Start most tomatoes under glass in July/August.
Sow the seeds shalowly into seed trays using a well drained and light seed raising mix.
Keep warm and humid until seeds germinate.
The temperature can then be gradually reduced but must not fall below 10°C.
"Tiny Tim" can be started later (after last frost) if you are not able to sow under glass.
When seedlings have 2-3 true leaves, prick them out and put each seedling into a 10cm pot.
Keep seedlings well watered and feed with a moderate nitrogen, high phosphate fertilizer.
I normally use a blood and bone and a little super phosphate incorporated into the potting mix and supplement with standard rate liquid fertilizer, such as phostrogen.
Pot on to larger containers as required.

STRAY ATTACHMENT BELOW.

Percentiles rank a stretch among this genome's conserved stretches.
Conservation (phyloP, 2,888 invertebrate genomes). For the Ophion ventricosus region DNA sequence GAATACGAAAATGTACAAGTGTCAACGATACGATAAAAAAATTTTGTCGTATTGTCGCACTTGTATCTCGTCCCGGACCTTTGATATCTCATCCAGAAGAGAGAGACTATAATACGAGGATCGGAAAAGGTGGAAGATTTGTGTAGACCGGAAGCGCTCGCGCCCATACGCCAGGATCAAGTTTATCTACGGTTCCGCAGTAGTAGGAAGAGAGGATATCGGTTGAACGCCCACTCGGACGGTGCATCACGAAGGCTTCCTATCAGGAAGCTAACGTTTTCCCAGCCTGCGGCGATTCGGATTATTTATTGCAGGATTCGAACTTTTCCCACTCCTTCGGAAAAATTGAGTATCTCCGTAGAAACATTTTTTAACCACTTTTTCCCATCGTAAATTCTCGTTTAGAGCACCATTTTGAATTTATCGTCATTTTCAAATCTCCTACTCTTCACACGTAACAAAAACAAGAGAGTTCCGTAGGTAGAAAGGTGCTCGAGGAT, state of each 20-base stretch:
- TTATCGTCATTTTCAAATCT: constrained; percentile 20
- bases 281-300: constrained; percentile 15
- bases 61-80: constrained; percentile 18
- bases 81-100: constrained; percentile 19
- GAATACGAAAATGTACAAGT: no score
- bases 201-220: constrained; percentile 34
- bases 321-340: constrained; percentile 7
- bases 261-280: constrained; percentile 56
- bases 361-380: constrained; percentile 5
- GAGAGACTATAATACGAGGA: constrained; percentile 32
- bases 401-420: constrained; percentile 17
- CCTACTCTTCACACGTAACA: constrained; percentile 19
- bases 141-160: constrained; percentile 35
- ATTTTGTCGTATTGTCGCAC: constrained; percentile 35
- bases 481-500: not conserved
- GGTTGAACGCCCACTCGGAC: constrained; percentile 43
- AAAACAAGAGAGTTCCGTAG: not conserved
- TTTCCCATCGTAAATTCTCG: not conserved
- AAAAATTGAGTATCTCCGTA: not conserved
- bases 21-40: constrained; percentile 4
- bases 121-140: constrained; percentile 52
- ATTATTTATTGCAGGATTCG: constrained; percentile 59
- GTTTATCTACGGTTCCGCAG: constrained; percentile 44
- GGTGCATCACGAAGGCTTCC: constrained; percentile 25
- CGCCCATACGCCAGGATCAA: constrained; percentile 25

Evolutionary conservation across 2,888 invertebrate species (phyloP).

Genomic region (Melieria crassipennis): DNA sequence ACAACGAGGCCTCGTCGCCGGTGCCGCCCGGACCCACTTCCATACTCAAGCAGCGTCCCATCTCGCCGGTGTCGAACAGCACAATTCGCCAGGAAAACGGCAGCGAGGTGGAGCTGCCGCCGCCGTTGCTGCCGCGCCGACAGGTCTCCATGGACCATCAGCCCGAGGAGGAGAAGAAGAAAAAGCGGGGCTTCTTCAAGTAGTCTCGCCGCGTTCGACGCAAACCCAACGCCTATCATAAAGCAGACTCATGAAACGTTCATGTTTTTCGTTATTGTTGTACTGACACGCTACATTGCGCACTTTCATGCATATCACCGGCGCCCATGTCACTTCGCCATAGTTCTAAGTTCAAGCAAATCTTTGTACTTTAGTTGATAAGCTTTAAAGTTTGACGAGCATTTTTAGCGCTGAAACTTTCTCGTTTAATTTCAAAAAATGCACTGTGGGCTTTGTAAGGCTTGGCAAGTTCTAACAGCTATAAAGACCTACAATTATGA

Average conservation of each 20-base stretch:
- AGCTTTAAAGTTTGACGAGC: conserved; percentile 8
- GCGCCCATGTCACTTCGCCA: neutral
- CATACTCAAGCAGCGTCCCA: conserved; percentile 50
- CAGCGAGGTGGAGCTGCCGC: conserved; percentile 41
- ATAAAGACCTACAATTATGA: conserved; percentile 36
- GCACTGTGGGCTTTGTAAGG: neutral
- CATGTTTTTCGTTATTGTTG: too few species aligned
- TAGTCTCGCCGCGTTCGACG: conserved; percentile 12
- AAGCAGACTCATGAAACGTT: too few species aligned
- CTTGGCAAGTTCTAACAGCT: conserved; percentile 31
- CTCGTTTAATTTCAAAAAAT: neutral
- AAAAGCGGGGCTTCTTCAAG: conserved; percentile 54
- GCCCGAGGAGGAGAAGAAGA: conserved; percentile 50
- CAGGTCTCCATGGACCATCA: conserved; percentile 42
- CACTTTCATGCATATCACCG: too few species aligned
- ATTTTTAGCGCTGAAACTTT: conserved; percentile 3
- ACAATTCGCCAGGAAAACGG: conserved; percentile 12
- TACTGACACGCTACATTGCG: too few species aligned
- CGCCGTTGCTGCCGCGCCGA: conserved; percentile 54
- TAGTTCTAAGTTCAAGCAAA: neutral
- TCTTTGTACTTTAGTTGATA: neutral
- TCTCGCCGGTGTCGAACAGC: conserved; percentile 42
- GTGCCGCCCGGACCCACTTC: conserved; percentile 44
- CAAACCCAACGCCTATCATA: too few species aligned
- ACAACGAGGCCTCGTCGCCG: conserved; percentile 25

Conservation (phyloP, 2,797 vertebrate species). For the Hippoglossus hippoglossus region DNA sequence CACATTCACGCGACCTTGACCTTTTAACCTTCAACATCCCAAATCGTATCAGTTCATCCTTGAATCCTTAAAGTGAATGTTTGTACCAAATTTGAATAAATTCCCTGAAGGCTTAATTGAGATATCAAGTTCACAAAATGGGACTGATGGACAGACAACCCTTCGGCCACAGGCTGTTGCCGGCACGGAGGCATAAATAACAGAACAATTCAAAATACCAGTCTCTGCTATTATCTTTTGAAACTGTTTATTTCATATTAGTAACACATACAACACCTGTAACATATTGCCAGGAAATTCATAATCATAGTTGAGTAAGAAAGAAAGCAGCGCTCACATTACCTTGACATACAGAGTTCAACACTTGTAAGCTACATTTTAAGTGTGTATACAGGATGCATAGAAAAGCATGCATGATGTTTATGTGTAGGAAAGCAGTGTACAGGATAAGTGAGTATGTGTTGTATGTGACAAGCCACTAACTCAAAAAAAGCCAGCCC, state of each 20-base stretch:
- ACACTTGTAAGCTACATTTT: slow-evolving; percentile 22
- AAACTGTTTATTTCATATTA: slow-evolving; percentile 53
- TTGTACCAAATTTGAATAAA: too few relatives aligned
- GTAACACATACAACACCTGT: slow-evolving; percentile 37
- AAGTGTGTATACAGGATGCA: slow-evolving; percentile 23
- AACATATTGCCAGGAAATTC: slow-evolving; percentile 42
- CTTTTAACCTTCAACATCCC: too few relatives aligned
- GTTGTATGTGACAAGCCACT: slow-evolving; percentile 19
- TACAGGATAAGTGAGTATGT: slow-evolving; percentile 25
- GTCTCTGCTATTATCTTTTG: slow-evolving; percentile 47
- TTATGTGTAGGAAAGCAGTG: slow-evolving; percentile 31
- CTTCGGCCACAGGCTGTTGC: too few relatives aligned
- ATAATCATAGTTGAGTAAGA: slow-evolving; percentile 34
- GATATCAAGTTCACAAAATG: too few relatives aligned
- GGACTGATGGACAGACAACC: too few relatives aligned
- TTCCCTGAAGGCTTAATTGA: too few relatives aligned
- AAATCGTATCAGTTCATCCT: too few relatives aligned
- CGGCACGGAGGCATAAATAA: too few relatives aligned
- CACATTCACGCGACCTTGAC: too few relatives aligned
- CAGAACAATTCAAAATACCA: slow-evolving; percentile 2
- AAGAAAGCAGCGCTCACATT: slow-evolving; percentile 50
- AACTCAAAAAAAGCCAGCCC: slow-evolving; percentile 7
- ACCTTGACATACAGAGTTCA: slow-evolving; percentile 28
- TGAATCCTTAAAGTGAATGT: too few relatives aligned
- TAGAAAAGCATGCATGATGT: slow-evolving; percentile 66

Plant in the garden only after all danger of frost has passed and the night time minimum temperature is higher than 9°C.
Dwarf tomatoes can be kept in containers.
Traditionally tomatoes are trained to one leader, but for home cultivation, it is OK to keep 2-3 leaders per plant, as long as the leaders are well staked and the plant well fed.
Grafted tomatoes can have 10-20 leaders!
Dwarf tomatoes should be allowed to branch naturally and normally do not need staking.
Around September switch to a high potassium fertilizer, eg. proprietary tomato fertilizers, to encourage flowering.
Follow the manufacturer's recommendations.
Start out by feeding at quarter strength until the second flower truss, then gradually work up to full strength.
Stop feeding when the leader shoot has reached the top of the support structure.
It takes heat to ripen tomatoes, so in late Autumn, pick all unripe tomatoes and store in a warm place out of direct sunlight.
Alternatively use them to make fried green tomato.
Footnote: In-determinate tomatoes are those where the leaders will grow to an indefinite length if you allow them.
Determinate tomatoes will terminate growth once a certain length is reached.